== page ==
SNGF (but on Sunday) - Ahnentafel Roulette

So the rules are that I'm supposed to take my father's age, divide it by four, and then find the person listed as that number on my ahnentafel report and write at least three facts that I know about him/her.  For me, this leads to a woman who I need to research further, my 2nd great grandmother Katie Lamb.

"The British are coming!!!"


A couple years ago, Jennifer and I went to Boston for our 15th wedding anniversary.  We were riding a tour bus around the city hearing about some of the Revolutionary War sites that we passed and found that one of the historical sites we passed had a direct connection to our family.  Remember the story about the famous midnight ride of Paul Revere?  The road along which this ride took place is now part of Minute Man National Historic Park, and Hartwell Tavern is one of the locations on the road.  As it turns out, this building and its residents played an important but lesser known role in the story of Revere's famous ride.

Questions from high school

My son just began his freshman year in high school this month.  In "American Experience," the class that my generation simply called "U.S. History," he's been given an assignment that boils down to a unified genealogy and history report, with an emphasis on migration patterns across the country.  This week, students are working on their four-generation pedigree charts, which connects back to their great grandparents.  Sure, I could just print a pedigree chart from the database, but that would be cheating for this assignment.  He's got to do that part on his own, and then when he's done that, we'll check it over and compare it with the data that I have in my genealogy database.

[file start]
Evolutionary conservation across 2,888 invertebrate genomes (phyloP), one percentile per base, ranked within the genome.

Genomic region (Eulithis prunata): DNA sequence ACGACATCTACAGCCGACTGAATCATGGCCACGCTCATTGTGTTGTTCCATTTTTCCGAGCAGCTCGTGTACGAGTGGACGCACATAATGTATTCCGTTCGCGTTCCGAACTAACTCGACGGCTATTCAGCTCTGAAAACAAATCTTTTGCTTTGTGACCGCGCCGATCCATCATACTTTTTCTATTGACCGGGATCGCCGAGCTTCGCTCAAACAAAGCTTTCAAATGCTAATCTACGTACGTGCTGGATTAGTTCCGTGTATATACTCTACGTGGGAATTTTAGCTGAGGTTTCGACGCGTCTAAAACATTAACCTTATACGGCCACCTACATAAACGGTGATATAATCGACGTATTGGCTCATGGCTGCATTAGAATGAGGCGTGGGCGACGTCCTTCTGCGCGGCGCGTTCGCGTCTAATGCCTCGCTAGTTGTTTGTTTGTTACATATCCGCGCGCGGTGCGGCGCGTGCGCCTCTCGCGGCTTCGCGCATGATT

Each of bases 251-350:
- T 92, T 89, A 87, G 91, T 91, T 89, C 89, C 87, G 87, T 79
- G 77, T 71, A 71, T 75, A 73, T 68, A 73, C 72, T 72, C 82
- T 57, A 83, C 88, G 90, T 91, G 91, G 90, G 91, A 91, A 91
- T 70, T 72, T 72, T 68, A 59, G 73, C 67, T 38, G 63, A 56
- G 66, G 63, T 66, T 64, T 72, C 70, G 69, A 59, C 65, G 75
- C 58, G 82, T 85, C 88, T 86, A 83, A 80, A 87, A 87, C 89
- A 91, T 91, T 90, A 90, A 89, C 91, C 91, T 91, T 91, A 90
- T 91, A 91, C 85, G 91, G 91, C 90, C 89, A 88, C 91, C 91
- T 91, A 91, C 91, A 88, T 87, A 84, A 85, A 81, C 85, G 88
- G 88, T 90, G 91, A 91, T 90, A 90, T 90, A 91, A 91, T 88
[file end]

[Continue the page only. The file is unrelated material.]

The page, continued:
The more interesting part of this assignment is the section where he will show how our family's migration fits in with national migration patterns and the events of the day.  His teacher gave him a set of questions to guide researching and writing the report, and I think they should also be answered by genealogists who spend a little more time researching than most of the students will.  The research questions are:
  1. Why did the movement happen? What pushed people out of where they were and what pulled people to where they went?
  2. Was there a turning point in history that prompted your family's move? Explain.
  3. How was their life in the new place different from their life in the old place and how was it the same?
  4. How did your family's life change as a result of this movement?  How significant was the change in your family's life?
  5. How did your family adapt to their new environment?
  6. How did the move affect your family's ethnic identity?
  7. How is your family's ethnic identity today similar to or different from the past?
  8. How complete was your family's assimilation to their new environment?
  9. Why did your family choose the places they went?
  10. What were your family's experiences getting into the United States if they moved from another country?
  11. How was your family treated by the people in the area once they came to the new place?
  12. How did your family travel in their movement?
  13. How was your family's movement affected by any major pieces of U.S. legislation?
  14. How was your family's movement affected by any major historical events?
  15. How was your family's movement affected by wider patterns of settlement and movement in history?
  16. Has your family's movement affected or been affected by any type of music, food or religion?
  17. How has education affected your family's movements?
  18. How have political events or violence affected your family's movements?
  19. How has your family's movements helped shape the "American" identity?